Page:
• MISSION-RELATED: Do they have a connection to, or an affinity toward the work that your group does?
  • PERKS: Are they willing to include in the contract a meet and greet with attendees or sponsors during the evening, or are they willing to come into town the day before for a special sponsor/media event.
  • PRIZES: Are they willing to donate memorabilia, concert tickets, personal appearances to your auction?
  • THEIR PERSONAL STORY: If applicable, will they share a cause-related story on stage that will enhance their appeal to your audience?
  • THEIR PROFESSIONAL HISTORY: Call colleagues in other cities where they performed. Ask how they were to deal with, before, during and after the event. How they related to the audience and how they were perceived by event attendees. Of course the real question is whether they were satisfied with their return on investment?
    Also, and especially if we are talking about headline talent, make sure they haven’t appeared in your market in the last 9 – 12 months.
  • DO NOT FORGET THIS: Make sure they are willing and able to do a ‘corporate show’. With corporate clients it is always best to AVOID ANY PERFORMERS OR CELEBRITIES THAT USE RACIALLY INSENTIVE OR SEXUALLY EXPLICIT LYRICS OR JOKES, VOCALIZES STRONG POLITICAL OR RELIGIOUS BELIEFS OR DEMONSTRATES INAPPROPRIATE OR ERRACTIC BEHAVIOR. Even if the agent assures you they will keep it clean and behave. Sitting back stage biting your nails all night is not fun and you and the organization can find yourself in real trouble if promises are not kept.
  • TAKE A LOOK AT THE PERFORMANCE RIDERS FIRST! I’ve seen requests in celebrity riders that cost more than what they are actually getting paid. Demands range anywhere from cases of expensive champagne in the green room to chartering a private plane (at your company’s expense) to get them to and from the performance.

4. The Big Talk
Now you are ready to meet the client. Make sure you are armed with a solid list of names in different price tiers for each position that needs to be filled. All the information above that could be collected should be presented to your client in a well-organized spreadsheet.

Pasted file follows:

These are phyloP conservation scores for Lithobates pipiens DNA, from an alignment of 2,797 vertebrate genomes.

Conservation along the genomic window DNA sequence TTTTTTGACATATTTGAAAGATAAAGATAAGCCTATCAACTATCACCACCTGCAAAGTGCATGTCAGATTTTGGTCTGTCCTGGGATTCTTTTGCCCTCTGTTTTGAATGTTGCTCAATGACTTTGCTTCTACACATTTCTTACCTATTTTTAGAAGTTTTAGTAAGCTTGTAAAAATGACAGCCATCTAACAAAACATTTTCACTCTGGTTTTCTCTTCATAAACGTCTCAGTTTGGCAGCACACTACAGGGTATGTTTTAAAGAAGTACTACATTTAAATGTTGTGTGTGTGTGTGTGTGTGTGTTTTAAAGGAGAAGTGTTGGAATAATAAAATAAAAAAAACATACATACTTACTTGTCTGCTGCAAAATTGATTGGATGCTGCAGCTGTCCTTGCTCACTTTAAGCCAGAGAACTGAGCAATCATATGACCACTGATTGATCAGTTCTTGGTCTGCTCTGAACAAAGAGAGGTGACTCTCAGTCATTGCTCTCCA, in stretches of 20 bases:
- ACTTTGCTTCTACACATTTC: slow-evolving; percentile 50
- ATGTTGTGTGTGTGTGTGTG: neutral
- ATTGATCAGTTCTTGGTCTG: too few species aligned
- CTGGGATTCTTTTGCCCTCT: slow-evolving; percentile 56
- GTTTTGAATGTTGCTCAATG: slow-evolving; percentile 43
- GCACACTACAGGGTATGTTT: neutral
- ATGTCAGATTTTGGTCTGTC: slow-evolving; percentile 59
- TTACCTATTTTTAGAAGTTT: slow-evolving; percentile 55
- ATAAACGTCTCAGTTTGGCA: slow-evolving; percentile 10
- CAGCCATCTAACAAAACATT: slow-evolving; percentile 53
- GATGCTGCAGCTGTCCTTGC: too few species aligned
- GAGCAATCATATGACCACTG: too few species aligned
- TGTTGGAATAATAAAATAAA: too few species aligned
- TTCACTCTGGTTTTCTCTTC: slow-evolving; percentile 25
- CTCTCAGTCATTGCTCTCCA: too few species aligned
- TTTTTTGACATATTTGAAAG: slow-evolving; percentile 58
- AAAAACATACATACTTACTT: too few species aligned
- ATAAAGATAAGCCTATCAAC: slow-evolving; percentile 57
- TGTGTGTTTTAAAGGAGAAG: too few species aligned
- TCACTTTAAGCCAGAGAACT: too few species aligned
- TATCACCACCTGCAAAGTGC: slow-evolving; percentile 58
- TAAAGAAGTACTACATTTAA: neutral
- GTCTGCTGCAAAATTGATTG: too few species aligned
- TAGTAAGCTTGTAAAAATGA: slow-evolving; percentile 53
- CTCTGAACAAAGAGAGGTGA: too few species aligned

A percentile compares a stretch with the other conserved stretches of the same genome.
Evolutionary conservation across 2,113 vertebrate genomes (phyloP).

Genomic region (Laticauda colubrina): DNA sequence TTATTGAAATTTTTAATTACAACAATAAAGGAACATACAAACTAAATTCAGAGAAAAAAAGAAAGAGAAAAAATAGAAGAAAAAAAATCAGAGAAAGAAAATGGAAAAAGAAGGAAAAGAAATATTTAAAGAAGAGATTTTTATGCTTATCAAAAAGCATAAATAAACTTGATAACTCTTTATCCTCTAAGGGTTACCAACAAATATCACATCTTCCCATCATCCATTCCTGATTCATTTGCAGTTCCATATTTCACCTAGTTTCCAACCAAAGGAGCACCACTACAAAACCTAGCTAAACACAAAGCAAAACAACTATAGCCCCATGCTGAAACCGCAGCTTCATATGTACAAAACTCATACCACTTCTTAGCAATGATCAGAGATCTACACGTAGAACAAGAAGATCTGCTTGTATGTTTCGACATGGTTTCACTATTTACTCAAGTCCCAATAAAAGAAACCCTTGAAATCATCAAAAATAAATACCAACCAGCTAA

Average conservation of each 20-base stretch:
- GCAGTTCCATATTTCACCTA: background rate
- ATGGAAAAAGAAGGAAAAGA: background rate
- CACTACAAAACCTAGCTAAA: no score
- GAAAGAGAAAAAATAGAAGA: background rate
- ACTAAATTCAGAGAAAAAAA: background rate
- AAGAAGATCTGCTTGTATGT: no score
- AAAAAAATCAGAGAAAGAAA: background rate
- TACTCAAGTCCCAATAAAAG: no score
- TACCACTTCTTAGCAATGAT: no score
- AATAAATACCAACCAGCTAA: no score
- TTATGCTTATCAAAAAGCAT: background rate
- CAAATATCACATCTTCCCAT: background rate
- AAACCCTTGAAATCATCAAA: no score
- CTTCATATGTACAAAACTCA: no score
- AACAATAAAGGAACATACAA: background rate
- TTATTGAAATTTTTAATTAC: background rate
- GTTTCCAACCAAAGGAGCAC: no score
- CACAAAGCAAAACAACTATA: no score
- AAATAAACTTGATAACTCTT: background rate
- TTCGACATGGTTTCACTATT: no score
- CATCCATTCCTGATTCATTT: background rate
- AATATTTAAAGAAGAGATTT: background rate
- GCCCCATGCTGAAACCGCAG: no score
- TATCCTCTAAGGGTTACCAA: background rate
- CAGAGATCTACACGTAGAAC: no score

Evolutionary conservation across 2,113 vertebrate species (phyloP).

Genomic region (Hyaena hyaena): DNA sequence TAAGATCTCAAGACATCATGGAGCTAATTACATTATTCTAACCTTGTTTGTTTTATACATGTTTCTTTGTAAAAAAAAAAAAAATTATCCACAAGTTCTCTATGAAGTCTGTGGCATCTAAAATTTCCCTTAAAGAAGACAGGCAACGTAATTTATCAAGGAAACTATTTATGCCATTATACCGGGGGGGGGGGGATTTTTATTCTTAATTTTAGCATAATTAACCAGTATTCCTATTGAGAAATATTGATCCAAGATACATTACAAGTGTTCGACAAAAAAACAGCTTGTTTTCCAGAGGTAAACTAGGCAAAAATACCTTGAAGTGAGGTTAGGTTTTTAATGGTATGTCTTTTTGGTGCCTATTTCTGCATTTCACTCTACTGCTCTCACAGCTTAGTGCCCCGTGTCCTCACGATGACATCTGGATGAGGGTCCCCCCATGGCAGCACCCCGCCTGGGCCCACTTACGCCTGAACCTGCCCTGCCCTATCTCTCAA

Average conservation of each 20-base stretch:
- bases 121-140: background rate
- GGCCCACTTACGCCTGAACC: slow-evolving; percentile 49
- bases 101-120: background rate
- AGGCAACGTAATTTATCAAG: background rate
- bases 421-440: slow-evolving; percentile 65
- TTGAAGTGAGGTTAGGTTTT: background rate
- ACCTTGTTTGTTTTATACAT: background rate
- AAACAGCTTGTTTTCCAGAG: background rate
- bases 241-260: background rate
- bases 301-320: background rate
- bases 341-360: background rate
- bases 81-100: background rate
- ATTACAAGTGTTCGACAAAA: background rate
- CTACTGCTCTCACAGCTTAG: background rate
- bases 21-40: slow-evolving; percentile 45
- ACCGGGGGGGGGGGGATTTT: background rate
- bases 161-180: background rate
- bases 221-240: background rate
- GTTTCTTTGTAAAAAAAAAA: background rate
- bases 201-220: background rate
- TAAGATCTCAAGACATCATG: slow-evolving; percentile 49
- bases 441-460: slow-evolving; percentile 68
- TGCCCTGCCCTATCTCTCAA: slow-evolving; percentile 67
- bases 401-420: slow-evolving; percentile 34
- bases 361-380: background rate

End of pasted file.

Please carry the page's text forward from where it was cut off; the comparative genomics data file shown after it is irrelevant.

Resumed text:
It is equally important, if your client or any representatives have asked you to consider a certain performer/celebrity,that you do the due diligence as listed above and provide the details on the spreadsheet as well. If they clearly won’t work, it will be right there in black and white. If it appears that they may work, it’s time for you to put away your personal biases and present them as a viable option.
Clients and all of their constituents can be very passionate when it comes to entertainment choices. It’s easy to do. But a professional talent buyer must guide the meeting using the information you’ve collected and your own industry knowledge. Make sure you have on hand what you started with- their needs assessment and event goals. If an entertainer can’t check off a majority of those boxes, regardless of who they are, then they don’t belong on your list.
My last point brings to mind what my mentor, the legendary Boston-based impresario Fred Taylor once told me. I remember this always when I’m about to go into this kind of meeting. “Never forget who we are and what we are trying to do. We’re not teaching a class, we are running a business.”

As always, if I can assist you or your group in your search, don’t hesitate to reach out to me.
Happy Hunting!